Tokyo 2020 debutant Mary Fowler proving age is just a number

The youngest member of the Australian Olympic Women’s Football Team, Mary Fowler, says age is just a number and has proven it, helping the Matildas progress to the medal rounds at Tokyo 2020.

"I don't see myself as just an 18-year-old joining a women's team. I'm a young woman and I'm able to stand up for myself and be comfortable in who I am," the self-assured teenager said ahead of the Matildas Olympic campaign.

Rattling the crossbar in the group rounds against the USA and scoring a goal during the Matildas 4-3 quarter-final victory over Great Britain is proof that she has skill and confidence beyond her years.

Featuring at Tokyo 2020 is another monumental box ticked off in the infancy of her career after already getting her first international goal in June.

She is aware of the sizable honour that comes with being chosen to represent your country at the Olympics and knows that it is something that she will be happily reminded of throughout her life.

“To be able to look back and say that I did that is pretty cool, I’m pretty proud of myself,” Fowler said.

Fowler taking on Japan

 

She has picked up some valuable life lessons along the way and had some sage advice for young girls trying to forge a football career.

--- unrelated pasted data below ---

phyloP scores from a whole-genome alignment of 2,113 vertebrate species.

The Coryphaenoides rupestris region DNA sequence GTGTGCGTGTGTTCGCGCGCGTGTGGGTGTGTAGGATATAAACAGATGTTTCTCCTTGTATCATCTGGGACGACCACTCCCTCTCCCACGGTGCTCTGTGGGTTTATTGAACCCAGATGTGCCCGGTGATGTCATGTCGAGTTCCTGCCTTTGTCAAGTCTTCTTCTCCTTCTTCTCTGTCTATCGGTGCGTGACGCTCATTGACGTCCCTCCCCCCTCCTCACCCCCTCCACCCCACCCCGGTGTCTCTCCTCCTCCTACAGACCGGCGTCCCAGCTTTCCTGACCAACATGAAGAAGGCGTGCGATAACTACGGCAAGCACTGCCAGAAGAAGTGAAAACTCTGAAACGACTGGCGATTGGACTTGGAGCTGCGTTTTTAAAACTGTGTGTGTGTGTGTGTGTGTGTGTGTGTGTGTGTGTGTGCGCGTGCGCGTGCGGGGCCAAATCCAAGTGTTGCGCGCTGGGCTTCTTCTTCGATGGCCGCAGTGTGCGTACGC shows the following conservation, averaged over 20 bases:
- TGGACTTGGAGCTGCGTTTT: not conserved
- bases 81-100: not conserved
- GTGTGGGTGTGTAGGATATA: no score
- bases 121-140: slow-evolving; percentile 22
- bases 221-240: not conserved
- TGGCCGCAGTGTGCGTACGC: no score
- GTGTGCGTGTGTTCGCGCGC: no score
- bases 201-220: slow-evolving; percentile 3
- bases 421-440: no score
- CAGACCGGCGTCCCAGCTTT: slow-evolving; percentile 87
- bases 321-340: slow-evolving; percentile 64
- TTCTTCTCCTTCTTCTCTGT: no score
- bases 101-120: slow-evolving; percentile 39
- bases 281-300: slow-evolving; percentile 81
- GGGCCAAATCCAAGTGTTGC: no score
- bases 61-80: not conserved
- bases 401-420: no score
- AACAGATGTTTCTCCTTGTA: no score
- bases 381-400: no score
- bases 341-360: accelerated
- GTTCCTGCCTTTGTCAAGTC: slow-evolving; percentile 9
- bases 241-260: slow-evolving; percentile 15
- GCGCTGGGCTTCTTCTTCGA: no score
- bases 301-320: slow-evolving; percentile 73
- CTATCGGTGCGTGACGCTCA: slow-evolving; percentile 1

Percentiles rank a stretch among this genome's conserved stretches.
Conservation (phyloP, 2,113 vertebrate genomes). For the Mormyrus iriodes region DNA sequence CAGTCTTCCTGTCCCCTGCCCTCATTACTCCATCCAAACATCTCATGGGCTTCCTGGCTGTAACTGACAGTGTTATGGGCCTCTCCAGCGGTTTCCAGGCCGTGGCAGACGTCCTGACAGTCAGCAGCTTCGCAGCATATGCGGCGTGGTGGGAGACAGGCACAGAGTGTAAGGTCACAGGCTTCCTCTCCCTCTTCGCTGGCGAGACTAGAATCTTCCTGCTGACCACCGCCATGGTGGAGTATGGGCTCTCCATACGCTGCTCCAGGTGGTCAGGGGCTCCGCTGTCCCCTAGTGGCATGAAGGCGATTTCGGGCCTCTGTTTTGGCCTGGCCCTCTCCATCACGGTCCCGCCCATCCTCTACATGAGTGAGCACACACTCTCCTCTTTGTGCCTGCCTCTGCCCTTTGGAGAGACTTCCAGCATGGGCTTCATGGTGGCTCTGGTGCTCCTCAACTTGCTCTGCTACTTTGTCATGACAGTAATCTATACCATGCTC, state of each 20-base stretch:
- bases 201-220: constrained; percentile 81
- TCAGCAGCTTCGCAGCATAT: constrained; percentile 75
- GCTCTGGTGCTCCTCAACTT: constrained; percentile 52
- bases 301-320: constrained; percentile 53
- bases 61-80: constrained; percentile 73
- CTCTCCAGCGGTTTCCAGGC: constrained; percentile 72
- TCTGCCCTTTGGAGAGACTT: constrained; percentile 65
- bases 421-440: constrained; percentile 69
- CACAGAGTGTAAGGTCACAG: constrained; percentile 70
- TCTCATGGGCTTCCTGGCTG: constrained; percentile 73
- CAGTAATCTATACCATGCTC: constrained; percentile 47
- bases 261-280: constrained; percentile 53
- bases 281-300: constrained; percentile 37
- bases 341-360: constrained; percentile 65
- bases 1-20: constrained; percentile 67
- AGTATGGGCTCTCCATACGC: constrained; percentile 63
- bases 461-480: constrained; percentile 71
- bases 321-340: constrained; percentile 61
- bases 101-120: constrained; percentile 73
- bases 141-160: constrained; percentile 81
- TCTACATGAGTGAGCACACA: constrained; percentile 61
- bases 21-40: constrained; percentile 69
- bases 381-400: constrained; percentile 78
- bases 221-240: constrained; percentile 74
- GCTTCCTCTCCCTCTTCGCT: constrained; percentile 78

“I think the most important thing going into any new environment, especially as a young player, is to know your value and your worth because you’re going in there and they obviously want you to be there. So, you have to take age away from it," she said.

"Ability wise I’m here for a reason so I can compete with those players.

“If you know yourself and you know that you deserve to be here, then nothing else matters," she continued.

The Cairns-born striker was thrown in the deep end from a young age, however, being exposed to more senior players has given her a well-rounded outlook that would take most people years to achieve.

Fowler in action against Japan

“Getting to be in senior environments at a young age, it does force you to mature a bit and grow a bit quicker than you would have if you stayed in your age group,” Fowler said.

“But I do also think you get to a point where you have to make small steps of growth for yourself.

"For me going into senior environments, I’ve got more time on my own and having to think about certain things and how I want to react to that.

"I think that’s a big part of growth, deciding how you want to react to certain situations. You can learn to grow from it or you can take a step backwards or stay in the same spot. For me, it’s always been to take the best out of any situation presented.

“I think that is what has helped me go further and grow as a person.”

It has been this type of sacrifice that has seen her reach the point of wearing the Olympic jersey, something only a select group will have the privilege to throughout their lives.

“It’s pretty awesome to be wearing the shirt. Just to be wearing the shirt, as soon as I put it on, I looked at it and thought this is crazy.”

“It’s a great feeling and I’m super proud to represent Australia.”